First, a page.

Vouchers in North Carolina

In summer, 1978, I was studying educational administration at the University of Wisconsin. I was the only student in my law class who had grown up in Catholic schools, so I wrote my term paper on the emerging idea of vouchers for parents of parochial school children. I made a case against vouchers for two reasons.

First, vouchers would entangle church and state. Giving tax payer money for a special purpose requires state oversight, so church-state entanglement was unavoidable.

Second, I wrote that parochial schools wanting vouchers did not understand what they wished for. Their schools are the education arms of their communities. No matter how minimal the strings attached to vouchers, anything that got in the way of community control violated the essence of a parochial education, which is community control.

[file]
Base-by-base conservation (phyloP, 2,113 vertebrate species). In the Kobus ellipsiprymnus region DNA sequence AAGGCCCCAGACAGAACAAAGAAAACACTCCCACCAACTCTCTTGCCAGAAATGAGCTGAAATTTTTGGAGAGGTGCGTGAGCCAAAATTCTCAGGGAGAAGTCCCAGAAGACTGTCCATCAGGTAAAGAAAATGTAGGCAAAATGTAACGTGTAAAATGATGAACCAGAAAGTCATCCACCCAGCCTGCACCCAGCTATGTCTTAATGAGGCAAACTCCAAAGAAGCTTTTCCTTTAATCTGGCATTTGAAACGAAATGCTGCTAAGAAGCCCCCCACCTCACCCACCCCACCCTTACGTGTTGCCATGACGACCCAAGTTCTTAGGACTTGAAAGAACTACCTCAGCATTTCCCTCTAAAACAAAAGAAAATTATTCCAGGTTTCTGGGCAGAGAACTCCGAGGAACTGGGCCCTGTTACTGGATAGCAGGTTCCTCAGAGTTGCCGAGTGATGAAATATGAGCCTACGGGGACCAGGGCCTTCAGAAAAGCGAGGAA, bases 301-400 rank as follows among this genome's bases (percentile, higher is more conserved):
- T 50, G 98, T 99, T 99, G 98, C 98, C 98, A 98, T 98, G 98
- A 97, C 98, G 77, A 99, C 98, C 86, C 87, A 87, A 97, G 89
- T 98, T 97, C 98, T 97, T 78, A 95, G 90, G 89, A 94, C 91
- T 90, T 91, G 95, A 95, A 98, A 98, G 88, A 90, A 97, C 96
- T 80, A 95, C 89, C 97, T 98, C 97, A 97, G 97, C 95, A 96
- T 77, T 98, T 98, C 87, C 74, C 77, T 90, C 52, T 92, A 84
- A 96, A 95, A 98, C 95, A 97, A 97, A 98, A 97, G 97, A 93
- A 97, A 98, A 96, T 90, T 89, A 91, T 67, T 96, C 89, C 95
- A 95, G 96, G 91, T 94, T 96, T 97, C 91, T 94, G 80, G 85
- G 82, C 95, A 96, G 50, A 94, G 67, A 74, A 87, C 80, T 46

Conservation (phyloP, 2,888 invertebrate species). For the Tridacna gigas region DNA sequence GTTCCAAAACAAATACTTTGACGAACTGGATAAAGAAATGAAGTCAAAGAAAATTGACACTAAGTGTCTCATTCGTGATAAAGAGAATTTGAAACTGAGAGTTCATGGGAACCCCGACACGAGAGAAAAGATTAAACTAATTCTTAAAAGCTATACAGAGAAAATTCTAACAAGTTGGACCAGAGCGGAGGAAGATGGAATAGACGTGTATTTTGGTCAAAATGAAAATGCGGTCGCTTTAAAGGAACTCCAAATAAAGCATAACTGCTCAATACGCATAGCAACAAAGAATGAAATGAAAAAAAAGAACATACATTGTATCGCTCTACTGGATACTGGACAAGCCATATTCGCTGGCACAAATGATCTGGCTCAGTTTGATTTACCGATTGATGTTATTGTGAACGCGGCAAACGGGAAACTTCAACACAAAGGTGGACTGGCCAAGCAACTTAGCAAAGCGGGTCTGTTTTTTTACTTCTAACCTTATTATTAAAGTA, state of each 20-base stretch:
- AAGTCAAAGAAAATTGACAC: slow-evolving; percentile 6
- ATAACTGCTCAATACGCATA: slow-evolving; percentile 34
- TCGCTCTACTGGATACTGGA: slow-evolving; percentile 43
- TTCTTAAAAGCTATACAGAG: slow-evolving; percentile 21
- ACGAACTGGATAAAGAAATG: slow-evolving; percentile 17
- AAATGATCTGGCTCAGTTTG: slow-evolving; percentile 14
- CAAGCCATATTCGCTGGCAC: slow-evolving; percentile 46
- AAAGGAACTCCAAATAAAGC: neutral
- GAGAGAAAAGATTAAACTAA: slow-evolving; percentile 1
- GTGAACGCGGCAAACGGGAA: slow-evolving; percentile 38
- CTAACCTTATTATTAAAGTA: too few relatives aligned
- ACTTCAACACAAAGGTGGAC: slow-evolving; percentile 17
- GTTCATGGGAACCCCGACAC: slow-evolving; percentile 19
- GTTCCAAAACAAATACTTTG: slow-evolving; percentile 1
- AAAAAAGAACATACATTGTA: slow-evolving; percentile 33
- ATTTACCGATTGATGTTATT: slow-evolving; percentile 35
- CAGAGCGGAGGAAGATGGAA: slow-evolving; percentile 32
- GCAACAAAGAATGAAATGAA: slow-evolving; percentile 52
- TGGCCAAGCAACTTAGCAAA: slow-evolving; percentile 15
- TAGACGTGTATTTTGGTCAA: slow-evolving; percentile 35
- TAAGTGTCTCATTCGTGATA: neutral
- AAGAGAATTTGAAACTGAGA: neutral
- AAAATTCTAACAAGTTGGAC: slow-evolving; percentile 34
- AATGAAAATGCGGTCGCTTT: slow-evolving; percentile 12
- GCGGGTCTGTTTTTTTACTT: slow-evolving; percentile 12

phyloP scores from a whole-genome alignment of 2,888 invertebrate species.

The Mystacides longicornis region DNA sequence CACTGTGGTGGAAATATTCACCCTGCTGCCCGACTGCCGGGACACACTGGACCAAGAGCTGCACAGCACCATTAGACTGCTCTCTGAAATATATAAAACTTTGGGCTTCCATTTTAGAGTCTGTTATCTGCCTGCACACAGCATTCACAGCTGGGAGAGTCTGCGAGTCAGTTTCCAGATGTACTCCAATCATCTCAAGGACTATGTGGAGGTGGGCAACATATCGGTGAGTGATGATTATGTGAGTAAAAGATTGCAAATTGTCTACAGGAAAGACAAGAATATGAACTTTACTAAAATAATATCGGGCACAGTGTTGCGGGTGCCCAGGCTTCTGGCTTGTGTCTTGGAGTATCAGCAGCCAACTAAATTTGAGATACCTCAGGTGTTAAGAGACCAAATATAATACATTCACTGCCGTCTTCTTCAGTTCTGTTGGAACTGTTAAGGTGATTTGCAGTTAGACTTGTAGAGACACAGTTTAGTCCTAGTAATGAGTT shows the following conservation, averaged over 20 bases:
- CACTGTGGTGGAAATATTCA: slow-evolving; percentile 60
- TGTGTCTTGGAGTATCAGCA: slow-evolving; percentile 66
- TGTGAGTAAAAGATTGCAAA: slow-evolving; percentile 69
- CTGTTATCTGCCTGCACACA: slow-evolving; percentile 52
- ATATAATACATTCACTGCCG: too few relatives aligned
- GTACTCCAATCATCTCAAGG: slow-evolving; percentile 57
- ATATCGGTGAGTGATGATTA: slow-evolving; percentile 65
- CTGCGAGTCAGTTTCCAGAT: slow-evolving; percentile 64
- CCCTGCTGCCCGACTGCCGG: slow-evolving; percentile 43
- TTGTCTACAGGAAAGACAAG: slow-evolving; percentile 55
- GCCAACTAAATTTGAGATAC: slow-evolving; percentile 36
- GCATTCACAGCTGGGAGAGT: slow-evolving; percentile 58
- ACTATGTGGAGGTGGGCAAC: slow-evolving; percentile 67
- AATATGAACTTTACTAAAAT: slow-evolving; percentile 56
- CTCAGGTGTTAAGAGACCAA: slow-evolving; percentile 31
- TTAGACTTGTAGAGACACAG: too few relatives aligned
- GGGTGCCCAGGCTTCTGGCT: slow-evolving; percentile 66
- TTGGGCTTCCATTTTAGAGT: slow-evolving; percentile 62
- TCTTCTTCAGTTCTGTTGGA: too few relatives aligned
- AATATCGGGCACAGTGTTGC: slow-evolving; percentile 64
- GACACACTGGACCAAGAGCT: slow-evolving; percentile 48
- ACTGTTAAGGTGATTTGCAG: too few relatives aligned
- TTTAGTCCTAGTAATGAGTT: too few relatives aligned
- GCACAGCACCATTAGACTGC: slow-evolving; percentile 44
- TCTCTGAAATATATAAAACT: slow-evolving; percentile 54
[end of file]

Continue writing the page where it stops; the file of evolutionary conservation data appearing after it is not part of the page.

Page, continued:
In summary, my paper pointed to two principles of American democratic governance: (1) stay out of religious matters, (2) oversee use of public funds. At that time I could not see 35 years into the future, when the North Carolina legislature would toss aside both principles without debate.

 

 

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